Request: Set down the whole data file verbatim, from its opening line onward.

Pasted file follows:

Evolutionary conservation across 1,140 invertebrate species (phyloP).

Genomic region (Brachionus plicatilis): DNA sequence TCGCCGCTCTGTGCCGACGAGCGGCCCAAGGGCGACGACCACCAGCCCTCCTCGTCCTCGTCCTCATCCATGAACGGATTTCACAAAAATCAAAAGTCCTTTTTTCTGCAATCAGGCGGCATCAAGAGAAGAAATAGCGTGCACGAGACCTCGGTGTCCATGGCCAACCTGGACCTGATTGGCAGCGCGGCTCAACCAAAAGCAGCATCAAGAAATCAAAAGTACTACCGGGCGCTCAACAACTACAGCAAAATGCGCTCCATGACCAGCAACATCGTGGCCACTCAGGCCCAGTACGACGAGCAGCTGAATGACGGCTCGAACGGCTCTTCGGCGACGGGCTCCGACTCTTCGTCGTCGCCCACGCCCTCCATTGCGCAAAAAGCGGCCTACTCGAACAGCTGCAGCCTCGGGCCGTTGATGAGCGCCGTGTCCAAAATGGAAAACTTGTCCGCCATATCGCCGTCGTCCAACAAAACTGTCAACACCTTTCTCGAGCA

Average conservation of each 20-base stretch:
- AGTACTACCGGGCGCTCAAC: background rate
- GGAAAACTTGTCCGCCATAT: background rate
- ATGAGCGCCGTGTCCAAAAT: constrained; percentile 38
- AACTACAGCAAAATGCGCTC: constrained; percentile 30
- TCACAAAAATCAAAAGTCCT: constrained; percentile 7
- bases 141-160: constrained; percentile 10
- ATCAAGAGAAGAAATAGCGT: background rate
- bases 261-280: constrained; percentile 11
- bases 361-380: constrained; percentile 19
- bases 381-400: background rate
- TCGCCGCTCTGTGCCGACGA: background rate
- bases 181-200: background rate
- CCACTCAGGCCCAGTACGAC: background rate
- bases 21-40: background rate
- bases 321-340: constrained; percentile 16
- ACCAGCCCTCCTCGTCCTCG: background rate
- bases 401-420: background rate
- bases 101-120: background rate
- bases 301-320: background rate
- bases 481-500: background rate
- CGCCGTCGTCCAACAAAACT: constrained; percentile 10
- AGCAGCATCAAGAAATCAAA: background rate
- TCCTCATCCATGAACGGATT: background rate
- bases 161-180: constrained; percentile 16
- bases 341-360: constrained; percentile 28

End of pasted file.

Evolutionary conservation across 1,140 invertebrate species (phyloP).

Genomic region (Brachionus plicatilis): DNA sequence TCGCCGCTCTGTGCCGACGAGCGGCCCAAGGGCGACGACCACCAGCCCTCCTCGTCCTCGTCCTCATCCATGAACGGATTTCACAAAAATCAAAAGTCCTTTTTTCTGCAATCAGGCGGCATCAAGAGAAGAAATAGCGTGCACGAGACCTCGGTGTCCATGGCCAACCTGGACCTGATTGGCAGCGCGGCTCAACCAAAAGCAGCATCAAGAAATCAAAAGTACTACCGGGCGCTCAACAACTACAGCAAAATGCGCTCCATGACCAGCAACATCGTGGCCACTCAGGCCCAGTACGACGAGCAGCTGAATGACGGCTCGAACGGCTCTTCGGCGACGGGCTCCGACTCTTCGTCGTCGCCCACGCCCTCCATTGCGCAAAAAGCGGCCTACTCGAACAGCTGCAGCCTCGGGCCGTTGATGAGCGCCGTGTCCAAAATGGAAAACTTGTCCGCCATATCGCCGTCGTCCAACAAAACTGTCAACACCTTTCTCGAGCA

Average conservation of each 20-base stretch:
- AGTACTACCGGGCGCTCAAC: background rate
- GGAAAACTTGTCCGCCATAT: background rate
- ATGAGCGCCGTGTCCAAAAT: constrained; percentile 38
- AACTACAGCAAAATGCGCTC: constrained; percentile 30
- TCACAAAAATCAAAAGTCCT: constrained; percentile 7
- bases 141-160: constrained; percentile 10
- ATCAAGAGAAGAAATAGCGT: background rate
- bases 261-280: constrained; percentile 11
- bases 361-380: constrained; percentile 19
- bases 381-400: background rate
- TCGCCGCTCTGTGCCGACGA: background rate
- bases 181-200: background rate
- CCACTCAGGCCCAGTACGAC: background rate
- bases 21-40: background rate
- bases 321-340: constrained; percentile 16
- ACCAGCCCTCCTCGTCCTCG: background rate
- bases 401-420: background rate
- bases 101-120: background rate
- bases 301-320: background rate
- bases 481-500: background rate
- CGCCGTCGTCCAACAAAACT: constrained; percentile 10
- AGCAGCATCAAGAAATCAAA: background rate
- TCCTCATCCATGAACGGATT: background rate
- bases 161-180: constrained; percentile 16
- bases 341-360: constrained; percentile 28